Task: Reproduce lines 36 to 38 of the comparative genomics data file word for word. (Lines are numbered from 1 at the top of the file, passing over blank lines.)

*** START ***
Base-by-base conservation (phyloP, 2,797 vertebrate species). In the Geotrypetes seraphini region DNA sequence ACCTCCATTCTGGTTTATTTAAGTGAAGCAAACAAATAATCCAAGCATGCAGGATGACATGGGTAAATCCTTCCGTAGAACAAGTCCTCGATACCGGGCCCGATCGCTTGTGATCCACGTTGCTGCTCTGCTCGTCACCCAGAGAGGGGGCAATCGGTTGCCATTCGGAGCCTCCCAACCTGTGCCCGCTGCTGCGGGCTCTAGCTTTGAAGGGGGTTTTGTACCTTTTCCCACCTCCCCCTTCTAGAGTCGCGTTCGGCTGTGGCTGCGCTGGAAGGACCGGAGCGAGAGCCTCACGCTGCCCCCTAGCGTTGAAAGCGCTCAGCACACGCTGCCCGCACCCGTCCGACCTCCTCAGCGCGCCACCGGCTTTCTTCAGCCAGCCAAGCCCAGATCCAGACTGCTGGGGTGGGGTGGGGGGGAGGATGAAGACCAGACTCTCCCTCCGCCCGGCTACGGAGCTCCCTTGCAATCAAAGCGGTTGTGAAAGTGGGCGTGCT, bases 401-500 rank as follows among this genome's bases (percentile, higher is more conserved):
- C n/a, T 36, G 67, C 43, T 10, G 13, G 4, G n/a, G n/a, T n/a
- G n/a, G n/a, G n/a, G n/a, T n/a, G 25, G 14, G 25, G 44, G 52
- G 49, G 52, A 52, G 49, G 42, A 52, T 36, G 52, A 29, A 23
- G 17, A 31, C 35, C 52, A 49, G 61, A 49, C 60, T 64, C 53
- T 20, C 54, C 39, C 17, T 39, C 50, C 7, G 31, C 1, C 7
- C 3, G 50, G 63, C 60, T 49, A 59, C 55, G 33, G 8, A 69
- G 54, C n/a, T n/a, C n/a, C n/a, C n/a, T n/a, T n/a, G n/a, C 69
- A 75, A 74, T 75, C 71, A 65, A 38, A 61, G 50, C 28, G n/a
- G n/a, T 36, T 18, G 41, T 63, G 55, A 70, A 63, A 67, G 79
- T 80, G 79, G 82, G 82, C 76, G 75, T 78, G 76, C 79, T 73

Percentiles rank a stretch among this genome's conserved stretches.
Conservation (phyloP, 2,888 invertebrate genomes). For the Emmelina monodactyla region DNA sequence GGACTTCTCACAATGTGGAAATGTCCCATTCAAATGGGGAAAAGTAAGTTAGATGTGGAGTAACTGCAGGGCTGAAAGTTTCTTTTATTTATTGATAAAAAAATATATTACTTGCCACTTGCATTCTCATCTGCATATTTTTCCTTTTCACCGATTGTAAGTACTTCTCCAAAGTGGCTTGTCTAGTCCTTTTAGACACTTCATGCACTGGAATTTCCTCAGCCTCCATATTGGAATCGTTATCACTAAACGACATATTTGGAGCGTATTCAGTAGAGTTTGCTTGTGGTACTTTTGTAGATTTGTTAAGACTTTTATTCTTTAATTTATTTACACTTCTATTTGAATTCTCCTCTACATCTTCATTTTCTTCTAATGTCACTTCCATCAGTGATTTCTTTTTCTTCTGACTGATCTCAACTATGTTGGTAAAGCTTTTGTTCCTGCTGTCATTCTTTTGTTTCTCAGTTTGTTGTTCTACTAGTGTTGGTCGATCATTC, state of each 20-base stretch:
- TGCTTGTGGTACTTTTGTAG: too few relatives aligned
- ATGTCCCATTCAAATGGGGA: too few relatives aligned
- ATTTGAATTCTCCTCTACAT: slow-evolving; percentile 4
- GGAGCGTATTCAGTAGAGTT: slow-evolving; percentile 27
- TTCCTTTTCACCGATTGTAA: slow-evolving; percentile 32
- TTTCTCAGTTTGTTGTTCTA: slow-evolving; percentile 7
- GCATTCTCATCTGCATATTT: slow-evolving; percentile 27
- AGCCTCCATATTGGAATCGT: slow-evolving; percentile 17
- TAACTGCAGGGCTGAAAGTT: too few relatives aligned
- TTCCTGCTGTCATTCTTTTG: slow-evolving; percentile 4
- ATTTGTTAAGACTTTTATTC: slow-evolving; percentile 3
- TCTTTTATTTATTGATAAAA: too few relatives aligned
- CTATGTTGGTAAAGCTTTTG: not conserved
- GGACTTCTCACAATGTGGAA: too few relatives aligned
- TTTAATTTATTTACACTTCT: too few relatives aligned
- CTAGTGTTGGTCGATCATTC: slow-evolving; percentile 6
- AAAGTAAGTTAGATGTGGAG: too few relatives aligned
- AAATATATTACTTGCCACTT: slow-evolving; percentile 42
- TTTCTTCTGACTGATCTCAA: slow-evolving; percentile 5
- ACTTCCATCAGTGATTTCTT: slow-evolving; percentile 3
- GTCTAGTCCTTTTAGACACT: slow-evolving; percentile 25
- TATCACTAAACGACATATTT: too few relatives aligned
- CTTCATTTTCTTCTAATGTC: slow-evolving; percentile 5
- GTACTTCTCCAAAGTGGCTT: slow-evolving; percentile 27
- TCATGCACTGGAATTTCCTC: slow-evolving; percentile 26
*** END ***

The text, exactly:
- CTTCATTTTCTTCTAATGTC: slow-evolving; percentile 5
- GTACTTCTCCAAAGTGGCTT: slow-evolving; percentile 27
- TCATGCACTGGAATTTCCTC: slow-evolving; percentile 26